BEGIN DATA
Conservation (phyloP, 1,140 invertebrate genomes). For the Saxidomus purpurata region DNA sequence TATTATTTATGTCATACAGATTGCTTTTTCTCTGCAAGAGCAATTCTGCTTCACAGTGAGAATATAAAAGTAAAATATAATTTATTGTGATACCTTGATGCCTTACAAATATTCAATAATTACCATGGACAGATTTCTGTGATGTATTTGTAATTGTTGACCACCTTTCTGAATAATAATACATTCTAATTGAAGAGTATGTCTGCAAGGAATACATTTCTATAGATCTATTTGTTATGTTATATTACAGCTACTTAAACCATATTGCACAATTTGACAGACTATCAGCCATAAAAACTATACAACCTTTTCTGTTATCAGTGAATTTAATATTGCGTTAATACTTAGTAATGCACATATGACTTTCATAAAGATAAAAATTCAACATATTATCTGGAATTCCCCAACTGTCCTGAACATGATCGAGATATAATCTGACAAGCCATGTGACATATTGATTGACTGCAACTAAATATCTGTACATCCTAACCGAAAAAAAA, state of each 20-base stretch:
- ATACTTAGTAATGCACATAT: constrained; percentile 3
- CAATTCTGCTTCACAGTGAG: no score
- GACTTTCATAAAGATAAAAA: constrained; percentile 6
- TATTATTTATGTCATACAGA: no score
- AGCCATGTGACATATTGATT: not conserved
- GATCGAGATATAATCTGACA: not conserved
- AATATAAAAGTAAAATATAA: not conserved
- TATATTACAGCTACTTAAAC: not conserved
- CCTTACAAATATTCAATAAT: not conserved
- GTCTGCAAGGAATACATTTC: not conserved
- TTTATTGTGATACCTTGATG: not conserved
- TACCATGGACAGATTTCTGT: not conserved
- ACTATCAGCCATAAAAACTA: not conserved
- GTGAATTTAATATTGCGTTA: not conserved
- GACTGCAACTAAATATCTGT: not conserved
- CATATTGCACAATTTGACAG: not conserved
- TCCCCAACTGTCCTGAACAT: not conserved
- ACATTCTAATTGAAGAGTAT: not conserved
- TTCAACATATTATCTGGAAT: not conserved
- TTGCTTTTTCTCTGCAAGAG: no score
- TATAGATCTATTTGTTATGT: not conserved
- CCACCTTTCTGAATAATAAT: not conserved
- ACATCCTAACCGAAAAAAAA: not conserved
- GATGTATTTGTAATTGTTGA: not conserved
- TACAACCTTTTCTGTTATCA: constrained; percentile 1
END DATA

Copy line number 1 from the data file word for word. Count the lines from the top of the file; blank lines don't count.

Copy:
Conservation (phyloP, 1,140 invertebrate genomes). For the Saxidomus purpurata region DNA sequence TATTATTTATGTCATACAGATTGCTTTTTCTCTGCAAGAGCAATTCTGCTTCACAGTGAGAATATAAAAGTAAAATATAATTTATTGTGATACCTTGATGCCTTACAAATATTCAATAATTACCATGGACAGATTTCTGTGATGTATTTGTAATTGTTGACCACCTTTCTGAATAATAATACATTCTAATTGAAGAGTATGTCTGCAAGGAATACATTTCTATAGATCTATTTGTTATGTTATATTACAGCTACTTAAACCATATTGCACAATTTGACAGACTATCAGCCATAAAAACTATACAACCTTTTCTGTTATCAGTGAATTTAATATTGCGTTAATACTTAGTAATGCACATATGACTTTCATAAAGATAAAAATTCAACATATTATCTGGAATTCCCCAACTGTCCTGAACATGATCGAGATATAATCTGACAAGCCATGTGACATATTGATTGACTGCAACTAAATATCTGTACATCCTAACCGAAAAAAAA, state of each 20-base stretch: